The Ethics Committee recently reviewed a case regarding the use of the names of patients whose names had already been revealed by other media. Our discussion is anonymous, as usual, because we assure that to those who consult us, but also because we wish to focus on the principles of publication ethics and not the particulars of individuals or publications.
We are currently putting together a history of the 2002-2003 SARS outbreak. Several of the early deaths were widely referred to by name in the literature on SARS—notably a businessman who was infected and died, and a staff member of a health organization. Although we know that the normal convention is not to name patients in medical literature, in this case we feel that that to refer to these people by their initials would be very odd (as they have become so well known) and would detract from the historical value of the book.
This question has arisen because in another country, the first SARS death was a health care worker who became infected and subsequently died of the disease, and was also widely named in press reports. To be consistent within the book, we feel that we should name this patient as well. However, the author of the chapter on that country has pointed out that the Department of Health did not release the patient's name and that the press acquired it from other sources. Our view is that this is not really material; the fact is that contemporaneous accounts named the patient and that it would be odd for the "official" history of the outbreaks not to do so.
So we really have 2 questions:
Is there anything ethically wrong in naming cases of SARS, whether or not they died, in our book?
In the second case, does the fact that the patient was not officially named by the Department of Health make any difference?
The Committee's Response
It is well accepted that the confidentiality of patients must be preserved in medical publications, and the practice of even referring to them by initials is nowadays seldom used. Even if not named, if the circumstances of the case are unique enough to allow someone to guess identity, the patient's permission must be sought. Thus, current practice would dictate that neither the names nor the initials of these patients should be published without their permission or that of their immediate families.
In this case, that information had already been widely publicized. Nonetheless, as clarified in the comments below, that does not make it ethical and the consensus was that names should not be used without permission.
Interestingly enough this also has relevance to the Committee's own practice, as we have been asked by several readers why we continue to present as anonymous, Ethics Committee cases which have been the subject of press reports and in which full names have been used (by others). The arguments are the same, that we have not been given permission to do so by the individuals or journals and that the fact others have done it does not make it right. Additionally, we prefer to concentrate on the ethical issues and principles involved in these cases and keep them generalizable, rather than focus on individuals.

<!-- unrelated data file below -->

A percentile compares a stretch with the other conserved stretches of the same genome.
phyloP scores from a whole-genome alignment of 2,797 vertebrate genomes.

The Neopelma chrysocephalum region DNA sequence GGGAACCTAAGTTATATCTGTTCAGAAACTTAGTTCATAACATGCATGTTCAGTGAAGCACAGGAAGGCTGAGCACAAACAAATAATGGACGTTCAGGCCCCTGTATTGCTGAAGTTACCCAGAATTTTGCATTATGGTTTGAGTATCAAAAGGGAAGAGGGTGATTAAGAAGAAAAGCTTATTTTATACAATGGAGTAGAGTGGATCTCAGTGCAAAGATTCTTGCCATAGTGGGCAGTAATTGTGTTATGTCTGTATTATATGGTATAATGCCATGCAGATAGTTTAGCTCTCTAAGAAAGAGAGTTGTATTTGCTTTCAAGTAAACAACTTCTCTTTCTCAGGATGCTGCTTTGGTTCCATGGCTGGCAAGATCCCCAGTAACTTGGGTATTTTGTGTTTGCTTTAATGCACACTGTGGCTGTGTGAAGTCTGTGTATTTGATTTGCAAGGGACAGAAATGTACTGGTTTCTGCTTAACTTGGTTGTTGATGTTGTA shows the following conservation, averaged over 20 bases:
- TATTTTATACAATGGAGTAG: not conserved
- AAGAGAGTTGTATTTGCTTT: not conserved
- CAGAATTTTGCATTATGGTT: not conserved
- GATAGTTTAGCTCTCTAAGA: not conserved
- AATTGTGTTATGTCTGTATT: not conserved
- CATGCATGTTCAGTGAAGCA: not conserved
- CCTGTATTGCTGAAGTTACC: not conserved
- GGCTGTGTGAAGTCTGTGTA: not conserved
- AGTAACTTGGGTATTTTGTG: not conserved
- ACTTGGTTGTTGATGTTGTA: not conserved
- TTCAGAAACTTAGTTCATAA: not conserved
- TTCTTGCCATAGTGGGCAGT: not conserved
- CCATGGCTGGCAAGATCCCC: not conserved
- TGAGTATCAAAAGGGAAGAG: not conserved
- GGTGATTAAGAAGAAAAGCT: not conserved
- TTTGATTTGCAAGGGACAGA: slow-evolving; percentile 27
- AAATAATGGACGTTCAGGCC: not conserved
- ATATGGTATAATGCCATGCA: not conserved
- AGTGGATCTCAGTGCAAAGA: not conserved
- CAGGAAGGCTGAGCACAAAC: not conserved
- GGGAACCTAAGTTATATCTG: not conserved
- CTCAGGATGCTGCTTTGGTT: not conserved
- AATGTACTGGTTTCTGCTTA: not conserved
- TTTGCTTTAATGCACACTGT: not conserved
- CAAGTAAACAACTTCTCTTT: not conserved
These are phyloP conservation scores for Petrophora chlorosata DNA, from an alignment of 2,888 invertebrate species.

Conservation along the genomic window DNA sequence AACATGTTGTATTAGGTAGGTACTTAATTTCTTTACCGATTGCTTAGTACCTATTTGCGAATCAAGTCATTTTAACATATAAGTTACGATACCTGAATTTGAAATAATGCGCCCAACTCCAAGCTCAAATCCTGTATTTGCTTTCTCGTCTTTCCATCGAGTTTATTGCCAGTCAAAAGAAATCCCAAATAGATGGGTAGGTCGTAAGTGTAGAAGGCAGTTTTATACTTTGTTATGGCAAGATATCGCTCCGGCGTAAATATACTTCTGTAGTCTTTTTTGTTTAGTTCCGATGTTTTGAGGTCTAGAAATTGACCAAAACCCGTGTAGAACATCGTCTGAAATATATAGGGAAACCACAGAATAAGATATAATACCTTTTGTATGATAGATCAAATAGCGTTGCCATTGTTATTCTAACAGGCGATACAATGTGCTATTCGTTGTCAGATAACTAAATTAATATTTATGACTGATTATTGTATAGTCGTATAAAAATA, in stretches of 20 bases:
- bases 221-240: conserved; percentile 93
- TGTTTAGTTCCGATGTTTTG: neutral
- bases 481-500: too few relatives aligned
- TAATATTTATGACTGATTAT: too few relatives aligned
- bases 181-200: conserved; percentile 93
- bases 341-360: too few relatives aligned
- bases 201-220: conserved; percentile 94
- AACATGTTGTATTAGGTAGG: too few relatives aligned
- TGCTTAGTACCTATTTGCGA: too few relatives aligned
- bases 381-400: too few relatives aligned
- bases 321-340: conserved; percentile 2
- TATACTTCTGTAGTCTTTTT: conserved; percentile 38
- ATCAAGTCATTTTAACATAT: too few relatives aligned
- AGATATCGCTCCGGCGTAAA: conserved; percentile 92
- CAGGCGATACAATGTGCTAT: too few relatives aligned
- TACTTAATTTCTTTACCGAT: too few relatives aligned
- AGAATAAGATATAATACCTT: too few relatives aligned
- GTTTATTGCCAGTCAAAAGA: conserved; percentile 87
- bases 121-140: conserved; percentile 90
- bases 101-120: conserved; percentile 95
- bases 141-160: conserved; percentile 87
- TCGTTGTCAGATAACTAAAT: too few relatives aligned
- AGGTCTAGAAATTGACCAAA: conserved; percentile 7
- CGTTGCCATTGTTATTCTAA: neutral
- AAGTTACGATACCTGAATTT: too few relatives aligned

Committee Member Comments
The use of victims' name should not be done simply because it had been done in the past. Law and ethics recognize that an individual's right to privacy may, in certain circumstances, be diminished or forfeited by others acting on behalf of the public good. Sometimes the circumstances for the public good are short-lived, yet the effects of diminished or forfeited privacy may be long term. I believe the ethical onus on all of us is to minimize these long-term effects if the argument in favor of the public good is no longer valid or defendable.
In this case, the media may have had merit in publishing the names of the victims because of the argument in favor of the public good, however, thatargument is no longer valid or defendable. Therefore, I believe the use of the victims' names in the book is not necessary for the public good and therefore, the authors have an ethical obligation to minimize the long-term effects of that original disclosure by not engaging in its continuance. I would agree with seeking permission from the next of kin if the public good was still at issue.
How names got into the public domain is not the issue, what is important in identifying deceased patients is whether their families will be upset. Obtaining consent from the next of kin is therefore the best method.
One might also ask whether it is necessary to name the patients at all—(I'm not sure I agree that a historical account must include their names)? The convention of using initials has long passed, as well, in my experience. I also think, realistically, that once the information is in the public domain, it's pretty much fair game. This question has occasionally arisen in my newswriting work for The Lancet (usually involving celebrities, or high-profile legal cases; others included the recent triple-transplant case at Hopkins, and the case of a minor whose father wanted to draw attention to an experimental treatment for a rare disease). We do not always agree on this among ourselves, but my usual position is only to use patients' names if they have already been identified in the media.
I would argue, in descending order of preference, that the highest ethical course is to obtain consent from the families; to use a convention other than names or initials to identify them; or to use their names as long as they have already been made public.
I would agree with the view that if the authors feel that it is absolutely necessary to name the patients they should get consent from the next of kin. Alternatively, they could avoid naming the patients and refer to the original source where the patients have been named and still achieve the purpose of providing an accurate documentation of the "official" history.